Islam is, in many ways, the religion most closely resembling Judaism. The Qur’an features a line-up of prophets that are exclusively Jewish, including Mohammed, who traced his own lineage from Ishmael, son of Abraham, who was circumcised in the skin at Moriah; hence, a Jew.

Like Judaism, Islam is intensely monotheistic, rejecting Jesus as a deity, though, unlike Judaism, it welcomes him as a prophet…and anticipates his return at the end of days, or Qiyaama. All three religions agree that Jesus was a Jew, and Islam and Christianity both agree that he’ll still be a Jew when he returns. Even the Mahdi, it is said, will be a Jew.

So, how is it that radical Islamic preachers can advocate the killing of Jews? What’s wrong with this picture?

Religion has been used for millennia as an actuator for social change. We are seeing the negative side of this in radical Islam today. We saw it, albeit in a more positive light, in Poland when the Roman Church was instrumental in the downfall of the Communist movement in Eastern Europe. We saw it in the spread of Christian “Liberation Theology” in Central America, the correctness of which is still debated within the church. We saw it in the time of Mohammed, and in the time of Jesus. We saw it in every revolt against the Greek and Roman empires in the Middle East.

That religion can be a motivating force in people’s lives should not be an indictment against religion lest we are prepared to also throw away the ancient knowledge that is encoded in those traditions.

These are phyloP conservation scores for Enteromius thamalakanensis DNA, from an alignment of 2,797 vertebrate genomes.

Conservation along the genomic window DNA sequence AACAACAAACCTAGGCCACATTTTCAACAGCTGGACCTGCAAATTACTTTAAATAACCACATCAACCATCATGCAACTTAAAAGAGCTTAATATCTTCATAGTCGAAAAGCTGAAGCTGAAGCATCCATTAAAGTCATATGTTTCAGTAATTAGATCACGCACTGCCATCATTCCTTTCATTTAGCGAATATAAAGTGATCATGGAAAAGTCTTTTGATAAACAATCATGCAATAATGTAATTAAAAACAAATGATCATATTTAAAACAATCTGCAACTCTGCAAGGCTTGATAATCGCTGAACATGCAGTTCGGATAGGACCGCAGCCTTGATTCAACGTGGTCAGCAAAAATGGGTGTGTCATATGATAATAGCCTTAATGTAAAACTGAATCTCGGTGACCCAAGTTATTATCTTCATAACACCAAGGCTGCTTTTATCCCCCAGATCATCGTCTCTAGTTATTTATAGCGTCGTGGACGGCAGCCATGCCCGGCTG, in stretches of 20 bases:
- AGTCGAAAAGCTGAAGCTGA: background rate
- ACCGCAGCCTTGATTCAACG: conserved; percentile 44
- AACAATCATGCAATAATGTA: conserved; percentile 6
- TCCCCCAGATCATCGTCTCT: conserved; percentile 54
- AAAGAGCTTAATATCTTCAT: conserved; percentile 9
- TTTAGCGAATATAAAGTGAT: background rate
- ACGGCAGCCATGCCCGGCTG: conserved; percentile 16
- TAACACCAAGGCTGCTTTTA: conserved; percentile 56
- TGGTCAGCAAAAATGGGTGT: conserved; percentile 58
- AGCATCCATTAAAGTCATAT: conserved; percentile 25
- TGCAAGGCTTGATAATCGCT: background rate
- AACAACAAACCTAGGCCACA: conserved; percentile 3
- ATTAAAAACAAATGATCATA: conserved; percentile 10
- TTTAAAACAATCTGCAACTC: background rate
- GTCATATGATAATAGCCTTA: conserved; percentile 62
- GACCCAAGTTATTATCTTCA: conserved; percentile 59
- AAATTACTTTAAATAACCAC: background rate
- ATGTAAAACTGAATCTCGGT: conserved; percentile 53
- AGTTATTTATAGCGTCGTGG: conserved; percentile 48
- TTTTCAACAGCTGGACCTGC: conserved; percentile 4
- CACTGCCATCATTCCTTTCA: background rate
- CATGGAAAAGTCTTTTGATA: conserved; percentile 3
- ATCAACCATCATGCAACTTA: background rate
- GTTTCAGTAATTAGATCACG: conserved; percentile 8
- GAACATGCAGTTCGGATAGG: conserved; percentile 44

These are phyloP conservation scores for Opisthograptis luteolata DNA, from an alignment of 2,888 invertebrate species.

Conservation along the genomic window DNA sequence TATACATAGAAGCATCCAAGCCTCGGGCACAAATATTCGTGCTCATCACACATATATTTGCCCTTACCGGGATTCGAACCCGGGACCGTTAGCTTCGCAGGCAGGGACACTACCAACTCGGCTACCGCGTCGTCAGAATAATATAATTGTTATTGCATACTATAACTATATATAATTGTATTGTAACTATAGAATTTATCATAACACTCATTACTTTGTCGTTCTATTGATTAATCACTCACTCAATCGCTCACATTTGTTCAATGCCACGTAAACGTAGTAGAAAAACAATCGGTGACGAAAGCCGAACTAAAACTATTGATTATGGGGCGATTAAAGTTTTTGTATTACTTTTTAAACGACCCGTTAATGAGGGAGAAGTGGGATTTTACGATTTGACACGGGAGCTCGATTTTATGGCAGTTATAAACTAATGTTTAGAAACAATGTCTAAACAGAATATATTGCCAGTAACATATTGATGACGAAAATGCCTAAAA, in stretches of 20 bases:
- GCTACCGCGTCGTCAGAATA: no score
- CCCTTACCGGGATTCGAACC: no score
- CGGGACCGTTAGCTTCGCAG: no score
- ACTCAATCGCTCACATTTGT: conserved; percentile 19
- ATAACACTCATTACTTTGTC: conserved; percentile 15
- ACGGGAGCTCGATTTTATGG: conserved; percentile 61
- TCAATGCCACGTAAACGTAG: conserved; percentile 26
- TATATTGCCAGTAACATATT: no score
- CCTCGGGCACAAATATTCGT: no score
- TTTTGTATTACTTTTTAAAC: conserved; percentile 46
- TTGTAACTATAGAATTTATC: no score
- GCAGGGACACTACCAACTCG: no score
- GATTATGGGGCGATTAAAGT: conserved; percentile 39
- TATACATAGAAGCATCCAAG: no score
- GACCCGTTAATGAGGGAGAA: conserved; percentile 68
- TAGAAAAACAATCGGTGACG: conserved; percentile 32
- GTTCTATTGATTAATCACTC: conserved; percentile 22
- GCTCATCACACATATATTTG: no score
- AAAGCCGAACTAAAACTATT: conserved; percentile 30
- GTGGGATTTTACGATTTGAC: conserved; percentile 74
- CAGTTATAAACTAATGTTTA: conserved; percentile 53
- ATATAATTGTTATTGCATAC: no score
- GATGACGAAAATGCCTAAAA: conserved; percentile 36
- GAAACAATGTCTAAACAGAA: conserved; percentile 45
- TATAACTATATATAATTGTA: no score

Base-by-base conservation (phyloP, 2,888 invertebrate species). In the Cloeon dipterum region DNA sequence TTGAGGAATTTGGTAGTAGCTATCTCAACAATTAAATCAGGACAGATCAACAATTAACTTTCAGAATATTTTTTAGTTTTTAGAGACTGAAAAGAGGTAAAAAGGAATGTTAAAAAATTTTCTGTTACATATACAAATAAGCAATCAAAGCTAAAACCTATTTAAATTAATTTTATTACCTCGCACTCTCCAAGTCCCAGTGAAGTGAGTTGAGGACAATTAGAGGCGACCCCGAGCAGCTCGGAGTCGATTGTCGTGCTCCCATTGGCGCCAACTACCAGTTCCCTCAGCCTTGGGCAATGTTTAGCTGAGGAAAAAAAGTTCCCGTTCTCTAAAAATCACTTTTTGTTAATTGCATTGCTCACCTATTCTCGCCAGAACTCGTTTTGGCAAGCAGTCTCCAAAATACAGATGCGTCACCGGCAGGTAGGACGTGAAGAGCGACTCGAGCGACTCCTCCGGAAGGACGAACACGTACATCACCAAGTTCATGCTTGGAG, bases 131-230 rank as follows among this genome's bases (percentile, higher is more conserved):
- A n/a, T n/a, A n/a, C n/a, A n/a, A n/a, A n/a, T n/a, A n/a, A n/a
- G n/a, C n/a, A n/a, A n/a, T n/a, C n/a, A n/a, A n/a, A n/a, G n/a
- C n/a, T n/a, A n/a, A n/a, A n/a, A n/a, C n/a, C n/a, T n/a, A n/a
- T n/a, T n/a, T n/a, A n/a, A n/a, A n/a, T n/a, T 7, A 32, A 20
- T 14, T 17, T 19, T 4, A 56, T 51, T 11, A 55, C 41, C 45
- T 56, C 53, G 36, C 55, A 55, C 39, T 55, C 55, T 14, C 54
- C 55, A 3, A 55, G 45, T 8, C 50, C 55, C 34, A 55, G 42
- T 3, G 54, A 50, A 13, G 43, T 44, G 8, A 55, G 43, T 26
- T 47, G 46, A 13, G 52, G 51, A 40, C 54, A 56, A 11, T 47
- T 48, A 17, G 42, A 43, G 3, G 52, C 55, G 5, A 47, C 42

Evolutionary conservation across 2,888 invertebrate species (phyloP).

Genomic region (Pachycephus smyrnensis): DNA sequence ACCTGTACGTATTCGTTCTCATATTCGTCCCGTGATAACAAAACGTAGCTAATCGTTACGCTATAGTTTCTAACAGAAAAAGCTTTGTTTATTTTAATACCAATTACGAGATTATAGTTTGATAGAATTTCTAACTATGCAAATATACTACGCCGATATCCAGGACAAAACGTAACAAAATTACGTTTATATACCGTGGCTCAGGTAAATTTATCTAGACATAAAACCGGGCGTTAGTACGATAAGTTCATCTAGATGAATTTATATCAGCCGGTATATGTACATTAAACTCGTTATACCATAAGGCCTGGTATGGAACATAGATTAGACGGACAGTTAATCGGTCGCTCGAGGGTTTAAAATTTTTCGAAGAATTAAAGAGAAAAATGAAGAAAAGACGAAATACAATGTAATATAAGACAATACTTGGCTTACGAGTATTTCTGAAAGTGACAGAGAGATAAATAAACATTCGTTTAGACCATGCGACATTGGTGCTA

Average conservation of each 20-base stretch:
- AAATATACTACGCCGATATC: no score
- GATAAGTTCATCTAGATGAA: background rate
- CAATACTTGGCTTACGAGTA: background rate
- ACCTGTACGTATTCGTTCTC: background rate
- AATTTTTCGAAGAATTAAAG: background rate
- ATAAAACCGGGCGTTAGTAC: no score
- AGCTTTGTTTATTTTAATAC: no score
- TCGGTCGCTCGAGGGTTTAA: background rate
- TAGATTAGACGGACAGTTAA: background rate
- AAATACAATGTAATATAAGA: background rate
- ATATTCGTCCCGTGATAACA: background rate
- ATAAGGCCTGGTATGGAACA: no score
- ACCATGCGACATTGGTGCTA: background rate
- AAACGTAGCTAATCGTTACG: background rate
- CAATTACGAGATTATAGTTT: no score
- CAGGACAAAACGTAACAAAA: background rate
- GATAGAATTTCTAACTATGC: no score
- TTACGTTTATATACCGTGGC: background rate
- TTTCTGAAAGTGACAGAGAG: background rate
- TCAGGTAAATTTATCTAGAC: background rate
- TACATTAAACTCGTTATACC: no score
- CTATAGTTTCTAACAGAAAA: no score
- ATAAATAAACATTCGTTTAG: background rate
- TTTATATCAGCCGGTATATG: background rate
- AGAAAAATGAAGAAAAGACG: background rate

It is the interpretation of these ideas, these concepts, these traditions, that needs to be discussed. For it is only in their mutual examination that we can bring about peace without the need for the precursor of looming total destruction.

The trick is not to convert people between faiths, but to help them become better role models within their individual faiths. Just as the rainforests are a seminal trust of biodiversity for this planet, so are the various faiths of man a reservoir for all the aspects of his divine nature.

 
 
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About Iran and the Iranians

Someone just wrote to ask me what I’ve got against Iran.

I wrote to ask what he meant by that and he replied, saying, that I seem to have a lot of material on the blog that could be considered anti-Iranian or anti-Muslim. 

So, this is probably a good time to address the issue.